Posted on Thursday, March 11, 2021

Pratt Women Organizing for Change: Sarah Kanu of Pratt SGA

On Pratt’s campus, Sarah Kanu, BFA Communications Design (Illustration) ’21, works across the Institute to advocate for change, most recently leading the charge to develop a Black Studies program in the School of Liberal Arts and Sciences.

In celebration of Women’s History Month, Pratt is sharing the stories of women who are making history today by organizing in their local communities. Follow the Q&A series on the Pratt.edu news page and the @PrattInstitute Instagram for updates throughout March. This is the third in the series:

On Pratt’s campus, Sarah Kanu, BFA Communications Design (Illustration) ’21, works across the Institute to advocate for change, most recently leading the charge to develop a Black Studies program in the School of Liberal Arts and Sciences. 

As president of the Black Student Union and Diversity, Equity and Inclusion chair for the Pratt Student Government Association, Kanu is an advocate for the student body, weaving together her creative work with her liberal arts minor in Social Justice/Social Practice.

Why do you think creativity is important in your work? 

Because the work is about engaging people, and no one wants to be involved with an initiative, project, or dream of a new world that isn’t inspired! Ya know? Also, everyone’s labor and time are, one: precious, and two: overextended, not just now but before the pandemic and, sadly, after as well. That means when we are in service, we must move with intention, care, and pleasure to make the most out of it. And the most doesn’t necessarily mean a completed goal, a success story, or the desired task fulfilled. I’ve had initiatives go nowhere, but the conversations that occurred along the way were enriching, uncomfortable, and needed.

Is there anything about your experience at Pratt that influences your work?

My friends, peers, and professors are the primary and consistent sources of influence for me. Going off the former question, this work is work, and if it is not coinciding with relationship building and mutual inspiration, the burn-out will arrive fast.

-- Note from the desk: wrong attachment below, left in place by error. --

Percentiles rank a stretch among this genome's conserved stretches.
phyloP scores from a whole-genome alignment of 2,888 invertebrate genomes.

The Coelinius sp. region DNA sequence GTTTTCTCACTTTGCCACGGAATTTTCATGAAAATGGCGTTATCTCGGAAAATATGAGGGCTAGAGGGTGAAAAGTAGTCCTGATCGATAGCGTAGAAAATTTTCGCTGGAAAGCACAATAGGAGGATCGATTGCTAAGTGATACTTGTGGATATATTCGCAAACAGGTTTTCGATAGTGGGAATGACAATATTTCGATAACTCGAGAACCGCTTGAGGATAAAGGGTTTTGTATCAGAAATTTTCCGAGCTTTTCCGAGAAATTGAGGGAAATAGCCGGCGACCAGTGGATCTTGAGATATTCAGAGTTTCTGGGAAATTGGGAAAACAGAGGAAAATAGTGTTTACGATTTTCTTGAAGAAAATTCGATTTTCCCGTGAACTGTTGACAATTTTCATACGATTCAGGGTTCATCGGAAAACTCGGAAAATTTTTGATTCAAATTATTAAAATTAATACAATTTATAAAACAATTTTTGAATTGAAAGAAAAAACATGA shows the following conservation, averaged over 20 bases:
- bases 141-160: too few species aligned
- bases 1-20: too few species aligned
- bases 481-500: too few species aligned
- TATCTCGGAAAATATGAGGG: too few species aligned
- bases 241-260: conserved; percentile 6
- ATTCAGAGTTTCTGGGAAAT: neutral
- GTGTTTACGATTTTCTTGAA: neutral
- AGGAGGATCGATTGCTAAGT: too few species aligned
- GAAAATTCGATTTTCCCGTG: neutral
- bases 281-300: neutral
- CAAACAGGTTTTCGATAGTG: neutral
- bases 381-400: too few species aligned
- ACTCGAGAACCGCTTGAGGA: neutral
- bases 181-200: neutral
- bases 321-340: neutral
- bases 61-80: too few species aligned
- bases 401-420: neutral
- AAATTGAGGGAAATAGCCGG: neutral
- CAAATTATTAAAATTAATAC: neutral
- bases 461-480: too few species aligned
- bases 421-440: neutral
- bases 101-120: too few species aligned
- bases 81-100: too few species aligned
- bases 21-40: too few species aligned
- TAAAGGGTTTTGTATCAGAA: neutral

What advice would you give to someone who wants to get involved in organizing in their communities?

Start with you. I say this in two ways. One is, you gotta come correct with yourself before you can try to come correct with anyone else. Check yourself—your privileges, intersections, faults, and motivations—before you wreck yourself. And although there is value in failure, harm can also occur when working with others (or whole communities), and we should strive to avoid that by being honest with ourselves. The other way is that you begin organizing around communities you are amongst. This is the quickest way to get involved, and drawing from the “check yourself, before you wreck yourself” mentality, we can move away from a savior or rescuer mentality.

How does being a woman inform your work and are there any women organizers you are inspired by?


Being perceived as a woman impacts how I move in the world, therefore informing how I go about being visible. I also have a panic disorder and social anxiety, so I prefer a form of activism that is much more behind the scenes. I’m comfortable and happiest imagining and crafting realities, experiences, and projects that are intimate and dialogic in nature and offer the space for respite and release for others to recharge between getting into the world and demanding more for themselves and their community.

I look to uplift, honor, and am inspired by all Black women. But folks I go to frequently over the past two years have been educators in particular, although educator and organizer in practice are often converging terms. If I had to give specific names: Ericka Hart, Gabrielle/Ifademilade, and adrienne maree brown, to name a few. 

For more of the Pratt Women Organizing for Change series, see the previous Q&As with NYC Councilmember Laurie A. Cumbo and Mia Bruner of the Prison Library Support Network